Welcome to day 5 of 30. Hard to believe it has been almost a week since I started doing this. I want to start off today to say that my thoughts are with friends and colleagues who live in Puerto Rico, Florida, and the whole area in the path of Hurricane Irma. We have just been donating to and supporting the Houston community after this last hurricane, and now we are already bracing for another. Be safe my friends!
Today I took an Uber ride on my way to the airport, and I started talking with my driver Arnulfo. It was the usual talk about travel and what I'm doing in town, but as soon as I mentioned working in the coffee industry he had a lot to say. This conversation inspired my first topic today. As we were talking Arnulfo told me he loved coffee, but he just can't afford to buy it in the fancy cafes. So he just buys a bag of Starbucks and has them grind it and he makes coffee at home. His perception (maybe rightly so) is that the fancy cafe beans are too expensive since the drinks are $4-5 already.
I mentioned a couple of brands to check out that might actually be cheaper and taste better than Starbucks at the same time. While Arnulfo's point of view is perhaps a little misguided, it is far from uncommon. Many non coffee people look at us like we are the biggest weirdos in the world. Coffee geeks are almost like religious fanatics preaching the gospel of Specialty coffee, judging the unrighteous for their sins at the chain coffee drive-thru. Not only do they think we take coffee WAY too seriously, we also charge more money for a product that they don't fully understand the difference in.
To be sure, tasting a shot of specialty vs commercial coffee side by side shows a huge difference in character (I said character, not necessarily superior flavor). But how often do people taste these differences side by side? Do you think they spend more than 5 minutes a day contemplating the nature of anything about coffee? The unfortunate reality is that coffee is still a functional beverage to them. They need caffeine in the morning so they can think and get on with the day.
I do too.
I do think that high dollar specialty coffee and lower cost functional coffee can and should both exist. Functional coffee doesn't have to be commodity grade. There are plenty of rather inexpensive specialty scoring coffees that can be used either alone or as a blend to create a pretty good taste experience. The price per cup can still be between $2-3 to fill that niche. The point is that I don't need a 92 point Kenya first thing in the morning most of the time. I need something that is generally "good" and unoffensive.
Another thing that I am seeing is that many "Specialty" cafes, big and small, are not really preparing a superior coffee. We have created all of the marketing to convince people we have a different product, and in base quality we might. The problem is that between bean selection, roasting technique, and preparation, we are swinging for the fences and letting go of the bat. Can we really continue to justify $4 or $5 for a cup of coffee if it is not clearly better than the $2 cup of coffee down the street? WE MUST SERVE A SUPERIOR PRODUCT in order to differentiate and justify higher prices.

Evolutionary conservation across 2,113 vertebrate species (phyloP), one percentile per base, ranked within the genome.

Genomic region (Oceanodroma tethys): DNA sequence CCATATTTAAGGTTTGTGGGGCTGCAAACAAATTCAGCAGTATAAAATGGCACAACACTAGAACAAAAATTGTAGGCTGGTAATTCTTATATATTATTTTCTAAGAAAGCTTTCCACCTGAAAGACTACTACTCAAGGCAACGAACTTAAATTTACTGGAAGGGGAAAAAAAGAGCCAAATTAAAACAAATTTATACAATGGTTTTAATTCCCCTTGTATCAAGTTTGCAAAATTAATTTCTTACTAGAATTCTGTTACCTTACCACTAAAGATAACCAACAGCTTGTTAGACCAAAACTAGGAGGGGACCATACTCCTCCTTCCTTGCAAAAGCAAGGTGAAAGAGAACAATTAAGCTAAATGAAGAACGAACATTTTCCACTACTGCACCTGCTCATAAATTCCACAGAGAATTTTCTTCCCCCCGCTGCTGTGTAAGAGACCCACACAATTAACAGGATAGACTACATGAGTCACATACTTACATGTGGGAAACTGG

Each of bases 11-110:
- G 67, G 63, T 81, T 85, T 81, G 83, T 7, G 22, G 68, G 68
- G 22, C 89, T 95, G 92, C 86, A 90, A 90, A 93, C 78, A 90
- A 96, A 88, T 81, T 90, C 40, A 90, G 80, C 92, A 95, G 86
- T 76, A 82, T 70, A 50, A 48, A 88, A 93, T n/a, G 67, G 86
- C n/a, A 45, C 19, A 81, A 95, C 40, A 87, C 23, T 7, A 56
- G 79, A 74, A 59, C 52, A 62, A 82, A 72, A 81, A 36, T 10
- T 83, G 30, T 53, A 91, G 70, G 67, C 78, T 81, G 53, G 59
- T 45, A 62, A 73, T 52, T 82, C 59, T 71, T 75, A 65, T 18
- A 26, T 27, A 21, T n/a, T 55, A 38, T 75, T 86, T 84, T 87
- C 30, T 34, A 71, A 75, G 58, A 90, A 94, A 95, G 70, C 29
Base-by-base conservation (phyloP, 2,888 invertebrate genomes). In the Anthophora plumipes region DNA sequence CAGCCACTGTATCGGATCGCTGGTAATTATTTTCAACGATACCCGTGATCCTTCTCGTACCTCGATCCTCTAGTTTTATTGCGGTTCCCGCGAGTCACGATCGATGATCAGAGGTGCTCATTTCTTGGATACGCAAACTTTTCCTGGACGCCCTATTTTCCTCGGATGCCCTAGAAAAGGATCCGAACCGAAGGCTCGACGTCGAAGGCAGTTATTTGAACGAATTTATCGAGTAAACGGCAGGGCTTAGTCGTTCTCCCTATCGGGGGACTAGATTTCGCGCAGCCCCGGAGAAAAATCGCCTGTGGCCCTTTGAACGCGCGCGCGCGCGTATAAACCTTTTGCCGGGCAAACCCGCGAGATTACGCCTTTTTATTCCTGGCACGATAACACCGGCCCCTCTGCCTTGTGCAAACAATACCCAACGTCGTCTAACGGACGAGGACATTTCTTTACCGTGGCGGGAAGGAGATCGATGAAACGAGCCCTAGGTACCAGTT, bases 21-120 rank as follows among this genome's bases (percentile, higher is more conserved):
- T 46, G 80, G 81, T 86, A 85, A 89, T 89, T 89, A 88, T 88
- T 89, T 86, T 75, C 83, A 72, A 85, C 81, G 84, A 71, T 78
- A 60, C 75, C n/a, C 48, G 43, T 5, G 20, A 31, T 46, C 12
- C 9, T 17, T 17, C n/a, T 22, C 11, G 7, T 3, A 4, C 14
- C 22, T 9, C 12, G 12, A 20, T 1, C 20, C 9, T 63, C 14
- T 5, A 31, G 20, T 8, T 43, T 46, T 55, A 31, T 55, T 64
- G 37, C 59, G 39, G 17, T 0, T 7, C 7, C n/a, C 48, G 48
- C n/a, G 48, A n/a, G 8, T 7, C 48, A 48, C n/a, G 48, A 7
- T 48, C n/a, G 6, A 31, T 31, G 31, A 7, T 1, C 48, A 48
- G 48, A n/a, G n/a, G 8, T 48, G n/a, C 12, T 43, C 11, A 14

Interestingly, many people feel that they are serving a superior product but it is not quite so clear to see. These people are often times equating hard work sourcing and trying to find special coffee with value in the customer perception. It doesn't matter if you spend 6 months or 6 minutes sourcing your coffee, if the customer doesn't taste the difference easily they probably won't care how long you worked on it. (*note - They might care. They just might not understand how it is actually different)
Next up, let's talk about events.
Yesterday I mentioned staying focused and not allowing distractions take you out of your zone. Thinking further on this I had a thought go through my head. The world is crammed with coffee events, and every social media post makes me feel like I am missing the best thing that ever happened. There are seemingly a hundred events in every corner of the world, and they all seem like a fun new exciting opportunity. These events always pull me toward them thinking "Why am I not in Romania right now??"
The truth is that so much of these events are a distraction from getting true business work done. Just here in the US, there is SCAA, multiple CoffeeFest events, New York Coffee Festival, CoffeeCon, Bloom events, Barista camps, Qualifying competitions, Preliminary competitions, and who knows what else (Scott Rao fan club meetings? I really don't know).
As I have become more business focused over the years I have been finding that the more events I go to the less work I get done. I don't want to say there are just too many events each year, but there are far too many for a person to pay attention to. Just like with the rest of business, you need to plan a schedule, stick to a timeline, and avoid too many distractions. Of course it is hard to walk a trade show without bumping in to someone I know, but I have been working on only socializing a short time before excusing myself.
So I want you to learn from my difficulties. Create and stick to a schedule, keep your focus on primary business goals, and don't let distractions lead you away from your purpose of being at the event you attend. I wish you the best of luck on that, as it is a far tougher task than most people think!
Well, those are my thoughts for today. I hope you have a lovely weekend. Don't forget to reach out and help those who are affected by the hurricanes here in the US!
Thanks as always,